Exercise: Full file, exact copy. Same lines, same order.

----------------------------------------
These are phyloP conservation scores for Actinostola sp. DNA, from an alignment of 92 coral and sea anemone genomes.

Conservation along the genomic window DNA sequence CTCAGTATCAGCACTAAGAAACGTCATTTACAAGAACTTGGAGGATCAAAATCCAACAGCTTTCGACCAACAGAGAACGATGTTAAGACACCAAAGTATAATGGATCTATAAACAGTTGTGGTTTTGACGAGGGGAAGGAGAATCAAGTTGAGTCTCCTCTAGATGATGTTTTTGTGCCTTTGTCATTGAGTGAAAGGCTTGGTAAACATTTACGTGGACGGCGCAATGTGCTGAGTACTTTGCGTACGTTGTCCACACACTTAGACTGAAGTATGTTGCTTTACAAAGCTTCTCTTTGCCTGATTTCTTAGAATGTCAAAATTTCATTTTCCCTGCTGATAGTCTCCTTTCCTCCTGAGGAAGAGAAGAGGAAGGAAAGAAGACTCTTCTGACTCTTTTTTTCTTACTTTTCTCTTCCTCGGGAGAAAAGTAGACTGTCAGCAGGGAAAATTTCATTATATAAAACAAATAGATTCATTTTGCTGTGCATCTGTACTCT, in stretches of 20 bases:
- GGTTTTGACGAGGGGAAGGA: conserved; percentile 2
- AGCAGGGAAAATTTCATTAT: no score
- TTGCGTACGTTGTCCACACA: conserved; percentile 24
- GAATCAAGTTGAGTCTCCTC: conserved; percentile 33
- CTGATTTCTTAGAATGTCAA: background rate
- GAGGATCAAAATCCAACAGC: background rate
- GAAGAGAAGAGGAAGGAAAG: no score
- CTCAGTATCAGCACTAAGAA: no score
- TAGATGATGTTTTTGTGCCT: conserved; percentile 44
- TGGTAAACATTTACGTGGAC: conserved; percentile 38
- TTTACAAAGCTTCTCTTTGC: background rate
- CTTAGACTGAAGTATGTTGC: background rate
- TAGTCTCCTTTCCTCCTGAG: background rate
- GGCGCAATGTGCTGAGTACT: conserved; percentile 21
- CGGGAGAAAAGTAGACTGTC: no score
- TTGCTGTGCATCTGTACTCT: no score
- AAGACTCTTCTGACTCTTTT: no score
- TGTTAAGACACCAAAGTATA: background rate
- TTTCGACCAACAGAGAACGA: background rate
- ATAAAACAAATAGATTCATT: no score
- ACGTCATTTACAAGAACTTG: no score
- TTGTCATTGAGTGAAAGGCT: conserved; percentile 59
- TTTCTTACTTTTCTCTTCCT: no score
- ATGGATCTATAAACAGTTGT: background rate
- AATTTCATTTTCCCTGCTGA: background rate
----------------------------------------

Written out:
These are phyloP conservation scores for Actinostola sp. DNA, from an alignment of 92 coral and sea anemone genomes.

Conservation along the genomic window DNA sequence CTCAGTATCAGCACTAAGAAACGTCATTTACAAGAACTTGGAGGATCAAAATCCAACAGCTTTCGACCAACAGAGAACGATGTTAAGACACCAAAGTATAATGGATCTATAAACAGTTGTGGTTTTGACGAGGGGAAGGAGAATCAAGTTGAGTCTCCTCTAGATGATGTTTTTGTGCCTTTGTCATTGAGTGAAAGGCTTGGTAAACATTTACGTGGACGGCGCAATGTGCTGAGTACTTTGCGTACGTTGTCCACACACTTAGACTGAAGTATGTTGCTTTACAAAGCTTCTCTTTGCCTGATTTCTTAGAATGTCAAAATTTCATTTTCCCTGCTGATAGTCTCCTTTCCTCCTGAGGAAGAGAAGAGGAAGGAAAGAAGACTCTTCTGACTCTTTTTTTCTTACTTTTCTCTTCCTCGGGAGAAAAGTAGACTGTCAGCAGGGAAAATTTCATTATATAAAACAAATAGATTCATTTTGCTGTGCATCTGTACTCT, in stretches of 20 bases:
- GGTTTTGACGAGGGGAAGGA: conserved; percentile 2
- AGCAGGGAAAATTTCATTAT: no score
- TTGCGTACGTTGTCCACACA: conserved; percentile 24
- GAATCAAGTTGAGTCTCCTC: conserved; percentile 33
- CTGATTTCTTAGAATGTCAA: background rate
- GAGGATCAAAATCCAACAGC: background rate
- GAAGAGAAGAGGAAGGAAAG: no score
- CTCAGTATCAGCACTAAGAA: no score
- TAGATGATGTTTTTGTGCCT: conserved; percentile 44
- TGGTAAACATTTACGTGGAC: conserved; percentile 38
- TTTACAAAGCTTCTCTTTGC: background rate
- CTTAGACTGAAGTATGTTGC: background rate
- TAGTCTCCTTTCCTCCTGAG: background rate
- GGCGCAATGTGCTGAGTACT: conserved; percentile 21
- CGGGAGAAAAGTAGACTGTC: no score
- TTGCTGTGCATCTGTACTCT: no score
- AAGACTCTTCTGACTCTTTT: no score
- TGTTAAGACACCAAAGTATA: background rate
- TTTCGACCAACAGAGAACGA: background rate
- ATAAAACAAATAGATTCATT: no score
- ACGTCATTTACAAGAACTTG: no score
- TTGTCATTGAGTGAAAGGCT: conserved; percentile 59
- TTTCTTACTTTTCTCTTCCT: no score
- ATGGATCTATAAACAGTTGT: background rate
- AATTTCATTTTCCCTGCTGA: background rate